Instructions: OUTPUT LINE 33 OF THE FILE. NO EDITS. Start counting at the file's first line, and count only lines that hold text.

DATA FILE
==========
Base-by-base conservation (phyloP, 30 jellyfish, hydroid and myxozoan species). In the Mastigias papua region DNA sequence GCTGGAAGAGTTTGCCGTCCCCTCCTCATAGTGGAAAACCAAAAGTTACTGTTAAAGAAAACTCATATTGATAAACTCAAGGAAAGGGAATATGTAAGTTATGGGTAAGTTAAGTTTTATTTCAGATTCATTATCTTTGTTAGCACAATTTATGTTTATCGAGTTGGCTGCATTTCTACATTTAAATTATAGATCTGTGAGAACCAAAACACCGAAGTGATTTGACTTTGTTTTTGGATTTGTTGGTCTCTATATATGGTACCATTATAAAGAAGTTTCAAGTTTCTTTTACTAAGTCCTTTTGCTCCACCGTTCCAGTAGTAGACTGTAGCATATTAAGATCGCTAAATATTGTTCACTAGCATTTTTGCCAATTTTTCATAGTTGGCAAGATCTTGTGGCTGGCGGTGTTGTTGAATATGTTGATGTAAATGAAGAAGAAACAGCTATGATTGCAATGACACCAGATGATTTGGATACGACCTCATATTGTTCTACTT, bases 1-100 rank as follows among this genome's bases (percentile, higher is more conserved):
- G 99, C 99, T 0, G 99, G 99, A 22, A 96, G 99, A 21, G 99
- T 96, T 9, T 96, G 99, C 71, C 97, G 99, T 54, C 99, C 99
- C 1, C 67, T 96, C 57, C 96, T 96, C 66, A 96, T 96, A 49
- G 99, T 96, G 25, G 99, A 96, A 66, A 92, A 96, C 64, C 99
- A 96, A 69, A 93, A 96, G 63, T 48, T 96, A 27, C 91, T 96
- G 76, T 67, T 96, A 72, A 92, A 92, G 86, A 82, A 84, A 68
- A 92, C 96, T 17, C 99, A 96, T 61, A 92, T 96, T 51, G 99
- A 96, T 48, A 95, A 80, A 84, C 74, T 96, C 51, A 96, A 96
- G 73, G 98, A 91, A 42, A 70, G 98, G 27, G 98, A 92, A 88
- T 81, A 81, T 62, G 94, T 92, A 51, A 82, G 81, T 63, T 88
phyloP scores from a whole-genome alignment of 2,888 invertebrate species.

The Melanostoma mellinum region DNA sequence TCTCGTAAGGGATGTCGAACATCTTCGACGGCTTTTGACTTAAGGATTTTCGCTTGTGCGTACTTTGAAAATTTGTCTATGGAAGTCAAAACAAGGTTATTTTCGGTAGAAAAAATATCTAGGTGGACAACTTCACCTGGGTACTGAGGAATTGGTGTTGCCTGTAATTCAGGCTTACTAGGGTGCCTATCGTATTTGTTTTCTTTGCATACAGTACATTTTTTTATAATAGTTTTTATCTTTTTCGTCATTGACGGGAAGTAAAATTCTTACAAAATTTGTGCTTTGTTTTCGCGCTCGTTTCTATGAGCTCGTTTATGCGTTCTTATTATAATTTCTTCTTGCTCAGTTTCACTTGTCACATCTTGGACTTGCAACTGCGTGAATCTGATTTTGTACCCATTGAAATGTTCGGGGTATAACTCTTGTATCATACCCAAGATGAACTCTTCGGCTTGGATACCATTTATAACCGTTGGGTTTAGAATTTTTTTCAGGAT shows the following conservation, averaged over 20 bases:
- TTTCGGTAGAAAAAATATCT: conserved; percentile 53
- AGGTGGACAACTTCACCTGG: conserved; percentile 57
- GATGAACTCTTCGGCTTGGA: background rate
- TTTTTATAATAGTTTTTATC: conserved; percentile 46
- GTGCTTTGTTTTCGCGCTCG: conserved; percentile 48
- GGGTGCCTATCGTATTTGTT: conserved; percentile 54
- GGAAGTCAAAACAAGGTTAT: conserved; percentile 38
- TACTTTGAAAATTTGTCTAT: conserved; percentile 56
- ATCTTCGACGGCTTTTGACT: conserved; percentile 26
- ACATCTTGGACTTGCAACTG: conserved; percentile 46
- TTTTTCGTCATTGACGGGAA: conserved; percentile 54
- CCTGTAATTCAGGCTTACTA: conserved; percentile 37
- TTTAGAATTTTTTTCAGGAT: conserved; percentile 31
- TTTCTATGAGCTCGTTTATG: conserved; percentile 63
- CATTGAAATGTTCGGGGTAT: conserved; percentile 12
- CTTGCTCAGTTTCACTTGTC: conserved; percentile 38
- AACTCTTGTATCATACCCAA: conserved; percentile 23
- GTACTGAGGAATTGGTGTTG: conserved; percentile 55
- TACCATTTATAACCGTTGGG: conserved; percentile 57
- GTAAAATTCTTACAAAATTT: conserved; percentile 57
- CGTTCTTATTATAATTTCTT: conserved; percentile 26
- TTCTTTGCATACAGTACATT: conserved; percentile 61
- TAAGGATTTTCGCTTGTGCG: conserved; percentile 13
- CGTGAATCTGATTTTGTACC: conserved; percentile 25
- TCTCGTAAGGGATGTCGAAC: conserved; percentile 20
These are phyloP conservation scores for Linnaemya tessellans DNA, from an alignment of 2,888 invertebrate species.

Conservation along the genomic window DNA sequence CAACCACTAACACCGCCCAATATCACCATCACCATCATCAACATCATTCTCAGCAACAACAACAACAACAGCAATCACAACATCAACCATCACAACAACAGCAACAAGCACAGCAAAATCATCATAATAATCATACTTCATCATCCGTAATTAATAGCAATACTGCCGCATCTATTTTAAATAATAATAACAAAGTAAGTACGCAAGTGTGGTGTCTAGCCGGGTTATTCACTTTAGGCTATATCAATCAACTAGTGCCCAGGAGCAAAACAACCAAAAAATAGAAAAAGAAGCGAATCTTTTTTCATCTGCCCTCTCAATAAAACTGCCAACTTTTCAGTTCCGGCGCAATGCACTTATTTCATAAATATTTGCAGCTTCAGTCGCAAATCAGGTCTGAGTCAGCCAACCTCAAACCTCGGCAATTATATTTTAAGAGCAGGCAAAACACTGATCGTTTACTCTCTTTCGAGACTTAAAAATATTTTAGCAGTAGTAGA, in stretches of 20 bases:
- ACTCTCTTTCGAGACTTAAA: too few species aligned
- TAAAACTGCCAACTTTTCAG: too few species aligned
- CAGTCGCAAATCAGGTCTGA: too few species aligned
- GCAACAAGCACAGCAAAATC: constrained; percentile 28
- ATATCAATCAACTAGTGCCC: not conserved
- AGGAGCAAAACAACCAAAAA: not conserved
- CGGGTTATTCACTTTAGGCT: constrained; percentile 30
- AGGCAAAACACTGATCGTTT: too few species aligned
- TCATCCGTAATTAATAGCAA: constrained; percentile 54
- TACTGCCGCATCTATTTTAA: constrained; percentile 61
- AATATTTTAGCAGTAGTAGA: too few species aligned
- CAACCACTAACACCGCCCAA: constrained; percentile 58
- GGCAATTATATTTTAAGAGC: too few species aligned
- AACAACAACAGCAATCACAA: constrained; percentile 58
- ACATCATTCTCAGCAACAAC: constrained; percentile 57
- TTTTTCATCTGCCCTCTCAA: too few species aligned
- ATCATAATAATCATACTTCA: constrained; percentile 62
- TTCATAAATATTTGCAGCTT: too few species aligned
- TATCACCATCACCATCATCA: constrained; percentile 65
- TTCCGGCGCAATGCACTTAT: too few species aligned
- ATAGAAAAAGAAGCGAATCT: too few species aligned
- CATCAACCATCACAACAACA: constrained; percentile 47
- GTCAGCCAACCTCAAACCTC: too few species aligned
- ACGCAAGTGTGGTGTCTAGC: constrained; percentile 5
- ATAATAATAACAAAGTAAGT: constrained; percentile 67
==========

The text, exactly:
- GTAAAATTCTTACAAAATTT: conserved; percentile 57